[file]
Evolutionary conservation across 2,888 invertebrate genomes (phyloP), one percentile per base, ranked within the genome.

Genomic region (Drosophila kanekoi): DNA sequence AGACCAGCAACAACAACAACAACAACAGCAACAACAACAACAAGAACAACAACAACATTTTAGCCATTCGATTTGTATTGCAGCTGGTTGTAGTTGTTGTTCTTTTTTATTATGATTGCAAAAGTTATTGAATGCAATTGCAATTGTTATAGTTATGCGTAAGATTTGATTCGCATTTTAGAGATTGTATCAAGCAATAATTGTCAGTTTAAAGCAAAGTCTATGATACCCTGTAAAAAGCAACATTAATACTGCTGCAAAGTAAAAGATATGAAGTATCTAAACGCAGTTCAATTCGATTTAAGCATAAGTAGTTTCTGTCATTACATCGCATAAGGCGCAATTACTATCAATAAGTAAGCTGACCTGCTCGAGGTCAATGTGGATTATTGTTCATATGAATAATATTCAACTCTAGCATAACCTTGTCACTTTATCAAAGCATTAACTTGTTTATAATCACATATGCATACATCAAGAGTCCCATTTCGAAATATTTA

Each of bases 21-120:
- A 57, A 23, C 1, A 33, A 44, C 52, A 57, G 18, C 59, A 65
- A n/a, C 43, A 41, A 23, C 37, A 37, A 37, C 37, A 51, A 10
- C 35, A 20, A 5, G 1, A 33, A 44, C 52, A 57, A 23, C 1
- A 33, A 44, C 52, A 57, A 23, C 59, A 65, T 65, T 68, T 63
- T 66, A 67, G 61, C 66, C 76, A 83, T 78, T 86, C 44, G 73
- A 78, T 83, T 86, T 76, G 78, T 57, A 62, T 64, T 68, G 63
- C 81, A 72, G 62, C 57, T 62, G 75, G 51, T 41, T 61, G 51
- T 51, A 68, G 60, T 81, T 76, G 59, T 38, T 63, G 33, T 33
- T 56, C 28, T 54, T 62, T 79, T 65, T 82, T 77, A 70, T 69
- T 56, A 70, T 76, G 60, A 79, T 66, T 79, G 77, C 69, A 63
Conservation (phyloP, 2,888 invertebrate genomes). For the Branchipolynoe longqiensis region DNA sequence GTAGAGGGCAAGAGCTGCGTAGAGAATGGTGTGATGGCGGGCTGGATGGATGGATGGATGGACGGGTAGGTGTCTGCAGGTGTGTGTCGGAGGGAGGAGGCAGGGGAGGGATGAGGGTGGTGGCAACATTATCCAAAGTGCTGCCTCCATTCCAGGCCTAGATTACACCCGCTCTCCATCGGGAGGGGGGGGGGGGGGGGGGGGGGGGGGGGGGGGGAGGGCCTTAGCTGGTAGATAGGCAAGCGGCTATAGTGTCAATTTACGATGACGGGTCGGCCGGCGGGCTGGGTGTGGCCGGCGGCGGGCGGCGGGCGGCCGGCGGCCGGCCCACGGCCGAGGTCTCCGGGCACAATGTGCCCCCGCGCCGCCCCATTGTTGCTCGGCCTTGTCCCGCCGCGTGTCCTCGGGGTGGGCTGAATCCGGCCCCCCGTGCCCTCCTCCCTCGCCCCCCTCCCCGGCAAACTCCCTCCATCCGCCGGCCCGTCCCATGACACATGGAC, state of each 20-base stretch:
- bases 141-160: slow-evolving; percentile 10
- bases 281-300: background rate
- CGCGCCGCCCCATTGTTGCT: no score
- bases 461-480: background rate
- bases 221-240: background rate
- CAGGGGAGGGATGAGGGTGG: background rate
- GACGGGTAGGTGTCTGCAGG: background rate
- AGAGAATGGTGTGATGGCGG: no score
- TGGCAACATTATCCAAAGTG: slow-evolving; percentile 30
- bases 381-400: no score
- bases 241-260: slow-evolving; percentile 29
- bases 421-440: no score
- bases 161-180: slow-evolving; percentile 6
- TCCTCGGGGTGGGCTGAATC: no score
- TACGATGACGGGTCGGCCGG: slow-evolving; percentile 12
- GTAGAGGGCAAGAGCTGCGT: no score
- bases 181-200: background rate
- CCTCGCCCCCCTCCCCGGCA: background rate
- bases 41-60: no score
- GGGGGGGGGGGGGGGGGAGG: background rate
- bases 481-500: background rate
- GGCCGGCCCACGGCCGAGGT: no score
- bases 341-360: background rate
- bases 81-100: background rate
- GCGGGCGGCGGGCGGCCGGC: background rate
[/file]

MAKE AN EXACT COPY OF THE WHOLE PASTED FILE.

Evolutionary conservation across 2,888 invertebrate genomes (phyloP), one percentile per base, ranked within the genome.

Genomic region (Drosophila kanekoi): DNA sequence AGACCAGCAACAACAACAACAACAACAGCAACAACAACAACAAGAACAACAACAACATTTTAGCCATTCGATTTGTATTGCAGCTGGTTGTAGTTGTTGTTCTTTTTTATTATGATTGCAAAAGTTATTGAATGCAATTGCAATTGTTATAGTTATGCGTAAGATTTGATTCGCATTTTAGAGATTGTATCAAGCAATAATTGTCAGTTTAAAGCAAAGTCTATGATACCCTGTAAAAAGCAACATTAATACTGCTGCAAAGTAAAAGATATGAAGTATCTAAACGCAGTTCAATTCGATTTAAGCATAAGTAGTTTCTGTCATTACATCGCATAAGGCGCAATTACTATCAATAAGTAAGCTGACCTGCTCGAGGTCAATGTGGATTATTGTTCATATGAATAATATTCAACTCTAGCATAACCTTGTCACTTTATCAAAGCATTAACTTGTTTATAATCACATATGCATACATCAAGAGTCCCATTTCGAAATATTTA

Each of bases 21-120:
- A 57, A 23, C 1, A 33, A 44, C 52, A 57, G 18, C 59, A 65
- A n/a, C 43, A 41, A 23, C 37, A 37, A 37, C 37, A 51, A 10
- C 35, A 20, A 5, G 1, A 33, A 44, C 52, A 57, A 23, C 1
- A 33, A 44, C 52, A 57, A 23, C 59, A 65, T 65, T 68, T 63
- T 66, A 67, G 61, C 66, C 76, A 83, T 78, T 86, C 44, G 73
- A 78, T 83, T 86, T 76, G 78, T 57, A 62, T 64, T 68, G 63
- C 81, A 72, G 62, C 57, T 62, G 75, G 51, T 41, T 61, G 51
- T 51, A 68, G 60, T 81, T 76, G 59, T 38, T 63, G 33, T 33
- T 56, C 28, T 54, T 62, T 79, T 65, T 82, T 77, A 70, T 69
- T 56, A 70, T 76, G 60, A 79, T 66, T 79, G 77, C 69, A 63
Conservation (phyloP, 2,888 invertebrate genomes). For the Branchipolynoe longqiensis region DNA sequence GTAGAGGGCAAGAGCTGCGTAGAGAATGGTGTGATGGCGGGCTGGATGGATGGATGGATGGACGGGTAGGTGTCTGCAGGTGTGTGTCGGAGGGAGGAGGCAGGGGAGGGATGAGGGTGGTGGCAACATTATCCAAAGTGCTGCCTCCATTCCAGGCCTAGATTACACCCGCTCTCCATCGGGAGGGGGGGGGGGGGGGGGGGGGGGGGGGGGGGGGAGGGCCTTAGCTGGTAGATAGGCAAGCGGCTATAGTGTCAATTTACGATGACGGGTCGGCCGGCGGGCTGGGTGTGGCCGGCGGCGGGCGGCGGGCGGCCGGCGGCCGGCCCACGGCCGAGGTCTCCGGGCACAATGTGCCCCCGCGCCGCCCCATTGTTGCTCGGCCTTGTCCCGCCGCGTGTCCTCGGGGTGGGCTGAATCCGGCCCCCCGTGCCCTCCTCCCTCGCCCCCCTCCCCGGCAAACTCCCTCCATCCGCCGGCCCGTCCCATGACACATGGAC, state of each 20-base stretch:
- bases 141-160: slow-evolving; percentile 10
- bases 281-300: background rate
- CGCGCCGCCCCATTGTTGCT: no score
- bases 461-480: background rate
- bases 221-240: background rate
- CAGGGGAGGGATGAGGGTGG: background rate
- GACGGGTAGGTGTCTGCAGG: background rate
- AGAGAATGGTGTGATGGCGG: no score
- TGGCAACATTATCCAAAGTG: slow-evolving; percentile 30
- bases 381-400: no score
- bases 241-260: slow-evolving; percentile 29
- bases 421-440: no score
- bases 161-180: slow-evolving; percentile 6
- TCCTCGGGGTGGGCTGAATC: no score
- TACGATGACGGGTCGGCCGG: slow-evolving; percentile 12
- GTAGAGGGCAAGAGCTGCGT: no score
- bases 181-200: background rate
- CCTCGCCCCCCTCCCCGGCA: background rate
- bases 41-60: no score
- GGGGGGGGGGGGGGGGGAGG: background rate
- bases 481-500: background rate
- GGCCGGCCCACGGCCGAGGT: no score
- bases 341-360: background rate
- bases 81-100: background rate
- GCGGGCGGCGGGCGGCCGGC: background rate